A state's backlog of unaddressed release sites can be tackled with PFP because PFP has proven to expedite the start of cleanup once the site characterization is completed. Such sites might even be bundled (that is, included in multi-site PFP cleanup agreements.) A state can score quick interim results by demonstrating that it has been faster in starting more cleanups.
Extend PFP Terms To More Types Of UST Cleanup Sites
Consider PFP contracting for different types of cleanups. For example, if PFP pilot sites are primarily free-product removals, extend PFP to full remediation at sites with new releases. Consider converting long-term monitoring-only sites to PFP terms by offering a fixed price (no more than the total monitoring cost estimated) to get the site cleaned sooner. An example of how to use PFP at monitoring-only sites can be found in the State of Florida's PFP program.
Cultivate A Competitive Set Of PFP Cleanup Contractors
In some states there are cleanup contractors who are strong advocates and marketers of PFP cleanup services. Some national contractors that are not currently doing PFP cleanups in a given state may have an office in another state doing PFP cleanups that could be leveraged. In responsible party-lead cleanups (PDF) (3 pp, 72K, About PDF), the contractor often has an already-established business relationship with the responsible party, especially in multi-site situations. Either the contractor can persuade the responsible party or the responsible party can persuade the contractor to try using PFP cleanup terms.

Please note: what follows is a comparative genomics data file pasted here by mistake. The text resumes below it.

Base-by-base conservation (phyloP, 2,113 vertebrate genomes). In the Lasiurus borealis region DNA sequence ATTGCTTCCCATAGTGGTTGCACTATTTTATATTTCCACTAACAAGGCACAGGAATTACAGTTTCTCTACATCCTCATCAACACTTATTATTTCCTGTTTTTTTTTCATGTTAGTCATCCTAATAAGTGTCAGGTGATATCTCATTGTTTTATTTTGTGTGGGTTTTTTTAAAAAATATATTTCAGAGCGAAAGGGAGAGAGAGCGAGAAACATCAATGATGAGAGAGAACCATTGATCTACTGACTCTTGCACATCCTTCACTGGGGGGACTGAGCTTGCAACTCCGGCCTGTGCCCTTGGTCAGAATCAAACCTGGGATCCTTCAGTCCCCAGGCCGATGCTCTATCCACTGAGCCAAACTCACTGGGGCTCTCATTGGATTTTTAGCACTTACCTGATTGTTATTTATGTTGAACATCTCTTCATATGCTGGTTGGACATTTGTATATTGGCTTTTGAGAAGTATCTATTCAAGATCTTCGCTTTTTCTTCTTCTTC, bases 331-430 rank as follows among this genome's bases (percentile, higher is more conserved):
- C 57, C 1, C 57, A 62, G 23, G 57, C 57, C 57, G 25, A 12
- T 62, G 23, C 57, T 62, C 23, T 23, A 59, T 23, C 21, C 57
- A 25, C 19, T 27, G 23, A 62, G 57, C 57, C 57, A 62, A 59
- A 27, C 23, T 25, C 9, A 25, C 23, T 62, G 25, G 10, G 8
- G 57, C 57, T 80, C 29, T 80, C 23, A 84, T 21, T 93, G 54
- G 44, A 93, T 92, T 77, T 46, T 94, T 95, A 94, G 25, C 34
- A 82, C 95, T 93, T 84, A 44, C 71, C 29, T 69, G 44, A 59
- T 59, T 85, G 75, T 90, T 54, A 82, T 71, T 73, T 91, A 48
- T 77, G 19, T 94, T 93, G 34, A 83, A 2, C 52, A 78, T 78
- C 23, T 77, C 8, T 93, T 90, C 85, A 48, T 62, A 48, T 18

Through the use of PFP training workshops and administrative incentives (such as reduced required paperwork) more contractors can be recruited to compete for PFP cleanup jobs. One-day PFP training workshops for contractors provide a forum for the exchange of ideas and discussion of concerns. Expedited performance payments may also entice contractors to PFP cleanups.
Grant Only Individual Exceptions To Using PFP Agreements
If the state plans to expand its PFP pilot to encompass the entire scope of its UST cleanup program, make some exceptions that provide for continuing to initiate and use T&M cleanups. Avoiding inappropriate use of PFP agreements is important to gaining acceptance of their use, especially among cleanup contractors. However, the option to use T&M will be perceived as a loophole or reason to delay participation in the PFP pilot phase, unless tough common sense criteria are set to control continued use of T&M contracts. To avoid challenges to PFP contracting, limit T&M contracts to sites where:
- The plume cannot be defined;
- The source of the release/plume is unknown and uncontrolled;
- The cleanup contractor will not be able to assess the cleanup site;
- No attainable cleanup goal can be set for the site (not even an intermediate goal from which natural attenuation could proceed); or
- It is an on-going cleanup that can reach its goal within six months of the current date.
The more PFP contracting is used, the more savings will be realized. Rapidly scaling up the use of PFP, especially by conversion of sites where contamination reduction has stalled, can address concerns for more timely environmental success of cleanups. Contamination can spread at sites with stalled cleanups, increasing the potential for human health and environmental problems. PFP's fast, fixed-price, time-limited cleanups can help mitigate the prospect of third-party litigation stemming from uncontrolled releases and prolonged T&M cleanup work carried out adjacent to or within their property.
Some of the ways to expand a PFP pilot are probably more practical and quicker than others, depending on the state's program. For example, where a full-scale expansion of the PFP pilot would require action by the legislature to provide new statutory authority, it may be much more expeditious to expand PFP incrementally within existing authority in a way that also informs legislative issues. If there are no such barriers and there is strong support from key stakeholders, then expanding PFP from pilot to standard operating procedure should be relatively easy.